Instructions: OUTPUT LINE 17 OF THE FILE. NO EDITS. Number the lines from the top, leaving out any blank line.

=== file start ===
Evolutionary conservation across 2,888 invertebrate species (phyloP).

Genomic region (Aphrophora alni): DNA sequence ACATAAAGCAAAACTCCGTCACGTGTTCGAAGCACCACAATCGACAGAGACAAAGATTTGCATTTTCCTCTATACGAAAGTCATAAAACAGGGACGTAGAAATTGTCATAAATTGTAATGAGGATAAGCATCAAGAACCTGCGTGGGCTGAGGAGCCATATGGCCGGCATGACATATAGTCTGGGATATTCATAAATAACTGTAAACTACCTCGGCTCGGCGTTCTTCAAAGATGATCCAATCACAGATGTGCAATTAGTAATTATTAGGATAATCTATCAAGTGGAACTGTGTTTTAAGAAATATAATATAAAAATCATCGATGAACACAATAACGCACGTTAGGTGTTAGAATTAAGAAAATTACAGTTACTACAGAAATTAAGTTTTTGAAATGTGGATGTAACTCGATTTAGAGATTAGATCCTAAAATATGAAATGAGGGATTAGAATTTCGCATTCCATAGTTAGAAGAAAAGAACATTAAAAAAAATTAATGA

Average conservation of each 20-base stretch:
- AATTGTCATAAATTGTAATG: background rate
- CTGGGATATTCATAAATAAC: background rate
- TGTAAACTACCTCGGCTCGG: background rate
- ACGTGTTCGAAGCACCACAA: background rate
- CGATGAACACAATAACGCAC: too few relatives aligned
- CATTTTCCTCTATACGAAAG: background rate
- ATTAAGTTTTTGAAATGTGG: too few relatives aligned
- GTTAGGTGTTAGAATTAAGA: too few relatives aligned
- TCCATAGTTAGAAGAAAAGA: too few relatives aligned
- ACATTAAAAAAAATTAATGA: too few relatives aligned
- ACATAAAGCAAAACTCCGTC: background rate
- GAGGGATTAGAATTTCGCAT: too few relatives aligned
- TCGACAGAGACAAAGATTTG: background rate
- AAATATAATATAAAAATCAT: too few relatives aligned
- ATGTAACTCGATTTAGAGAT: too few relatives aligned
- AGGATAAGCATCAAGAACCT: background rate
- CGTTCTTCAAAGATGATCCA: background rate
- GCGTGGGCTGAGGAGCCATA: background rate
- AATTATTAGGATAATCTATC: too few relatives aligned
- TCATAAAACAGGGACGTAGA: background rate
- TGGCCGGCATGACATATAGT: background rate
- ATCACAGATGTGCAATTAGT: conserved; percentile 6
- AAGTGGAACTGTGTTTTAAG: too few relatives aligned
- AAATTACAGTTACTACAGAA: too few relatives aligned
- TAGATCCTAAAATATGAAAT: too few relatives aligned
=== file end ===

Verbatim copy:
- AAATATAATATAAAAATCAT: too few relatives aligned